A war that lasts longer than eight years is no longer a war. It's an occupation. America is becoming a kinder, gentler empire - which inevitably generates its own self-sustaining insurgencies:
In 2001, the United States toppled the Taliban and kicked Al Qaeda out of Afghanistan with just a few thousand of its own troops, primarily through the combination of American air power and local ground forces from the Northern Alliance. Then, for the next several years, the United States and NATO modestly increased their footprint to about 20,000 troops, mainly limiting the mission to guarding Kabul, the capital. Up until 2004, there was little terrorism in Afghanistan and little sense that things were deteriorating.
Then, in 2005, the United States and NATO began to systematically extend their military presence across Afghanistan. The goals were to defeat the tiny insurgency that did exist at the time, eradicate poppy crops and encourage local support for the central government. Western forces were deployed in all major regions, including the Pashtun areas in the south and east, and today have ballooned to more than 100,000 troops.
As Western occupation grew, the use of the two most worrisome forms of terrorism in Afghanistan suicide attacks and homemade bombs escalated in parallel. There were no recorded suicide attacks in Afghanistan before 2001. According to data I have collected, in the immediate aftermath of America’s conquest, the nation experienced only a small number: none in 2002, two in 2003, five in 2004 and nine in 2005.
But in 2006, suicide attacks began to increase by an order of magnitude with 97 in 2006, 142 in 2007, 148 in 2008 and more than 60 in the first half of 2009. Moreover, the overwhelming percentage of the suicide attacks (80 percent) has been against United States and allied troops or their bases rather than Afghan civilians, and nearly all (95 percent) carried out by Afghans.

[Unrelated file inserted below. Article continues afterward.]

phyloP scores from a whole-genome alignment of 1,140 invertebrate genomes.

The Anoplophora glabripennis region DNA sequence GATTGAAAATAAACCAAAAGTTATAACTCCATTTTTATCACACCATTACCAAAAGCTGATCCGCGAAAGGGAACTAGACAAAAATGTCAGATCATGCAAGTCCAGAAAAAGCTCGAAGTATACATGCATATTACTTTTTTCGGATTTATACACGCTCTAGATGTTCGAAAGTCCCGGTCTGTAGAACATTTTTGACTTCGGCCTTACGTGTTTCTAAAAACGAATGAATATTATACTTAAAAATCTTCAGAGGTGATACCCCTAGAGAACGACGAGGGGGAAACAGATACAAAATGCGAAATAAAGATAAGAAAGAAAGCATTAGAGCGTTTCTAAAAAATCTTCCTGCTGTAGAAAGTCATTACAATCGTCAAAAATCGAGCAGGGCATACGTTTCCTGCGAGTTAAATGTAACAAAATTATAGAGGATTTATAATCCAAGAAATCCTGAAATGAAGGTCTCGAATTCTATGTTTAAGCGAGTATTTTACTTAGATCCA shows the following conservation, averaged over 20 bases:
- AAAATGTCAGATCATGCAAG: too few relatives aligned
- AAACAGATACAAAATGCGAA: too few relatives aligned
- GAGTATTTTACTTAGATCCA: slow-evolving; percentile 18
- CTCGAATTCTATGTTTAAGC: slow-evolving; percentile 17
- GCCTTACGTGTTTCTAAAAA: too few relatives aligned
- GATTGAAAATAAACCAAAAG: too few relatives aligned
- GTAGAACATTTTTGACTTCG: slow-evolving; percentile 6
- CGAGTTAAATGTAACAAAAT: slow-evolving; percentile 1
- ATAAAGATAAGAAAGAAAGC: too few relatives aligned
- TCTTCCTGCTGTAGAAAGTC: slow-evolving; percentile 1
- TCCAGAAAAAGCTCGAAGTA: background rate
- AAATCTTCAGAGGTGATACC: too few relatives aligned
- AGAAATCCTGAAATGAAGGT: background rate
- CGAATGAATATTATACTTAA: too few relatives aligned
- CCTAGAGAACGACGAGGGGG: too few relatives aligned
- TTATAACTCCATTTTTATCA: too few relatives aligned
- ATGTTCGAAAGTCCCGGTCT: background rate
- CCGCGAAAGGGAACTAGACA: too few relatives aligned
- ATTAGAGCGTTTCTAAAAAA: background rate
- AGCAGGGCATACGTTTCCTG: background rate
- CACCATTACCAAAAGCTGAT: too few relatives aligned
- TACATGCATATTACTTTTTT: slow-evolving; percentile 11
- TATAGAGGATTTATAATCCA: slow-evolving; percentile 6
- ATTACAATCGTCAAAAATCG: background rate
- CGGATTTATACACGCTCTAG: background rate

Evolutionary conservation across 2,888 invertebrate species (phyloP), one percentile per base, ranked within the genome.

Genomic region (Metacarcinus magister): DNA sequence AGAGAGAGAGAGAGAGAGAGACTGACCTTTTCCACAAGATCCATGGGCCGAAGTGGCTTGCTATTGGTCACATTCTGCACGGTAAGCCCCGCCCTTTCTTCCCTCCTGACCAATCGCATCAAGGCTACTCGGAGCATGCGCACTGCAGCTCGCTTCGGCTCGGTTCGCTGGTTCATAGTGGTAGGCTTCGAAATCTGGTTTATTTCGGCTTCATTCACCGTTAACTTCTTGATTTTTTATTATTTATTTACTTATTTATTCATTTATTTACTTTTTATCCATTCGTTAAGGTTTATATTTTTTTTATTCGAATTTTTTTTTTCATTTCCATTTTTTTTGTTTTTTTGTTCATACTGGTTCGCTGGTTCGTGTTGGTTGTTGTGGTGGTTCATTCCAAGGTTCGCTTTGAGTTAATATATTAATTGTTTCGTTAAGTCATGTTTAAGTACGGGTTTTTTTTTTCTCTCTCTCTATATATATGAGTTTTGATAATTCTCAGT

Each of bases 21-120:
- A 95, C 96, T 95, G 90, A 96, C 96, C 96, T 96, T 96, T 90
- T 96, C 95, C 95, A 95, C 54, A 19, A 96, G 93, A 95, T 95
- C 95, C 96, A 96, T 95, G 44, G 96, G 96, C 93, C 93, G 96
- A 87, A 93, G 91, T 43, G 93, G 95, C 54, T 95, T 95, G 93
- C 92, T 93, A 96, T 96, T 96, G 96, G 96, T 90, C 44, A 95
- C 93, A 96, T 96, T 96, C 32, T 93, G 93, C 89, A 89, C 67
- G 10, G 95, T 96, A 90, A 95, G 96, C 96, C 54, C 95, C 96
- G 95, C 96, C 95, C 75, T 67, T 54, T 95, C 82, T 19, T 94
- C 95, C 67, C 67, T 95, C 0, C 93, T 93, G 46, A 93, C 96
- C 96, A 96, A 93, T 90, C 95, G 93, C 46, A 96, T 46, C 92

The pattern for other terrorist attacks is almost the same. The most deadly involve roadside bombs that detonate on contact or are set off by remote control. Although these weapons were a relatively minor nuisance in the early years of the occupation, with 782 attacks in 2005, their use has shot up since to 1,739 in 2006, nearly 2,000 in 2007 and more than 3,200 last year. Again, these attacks have for the most part been carried out against Western combat forces, not Afghan targets.
The picture is clear: the more Western troops we have sent to Afghanistan, the more the local residents have viewed themselves as under foreign occupation, leading to a rise in suicide bombings and other terrorist attacks. (We see this pattern pretty much any time an “outside” armed force has tried to pacify a region, from the West Bank to Kashmir to Sri Lanka.)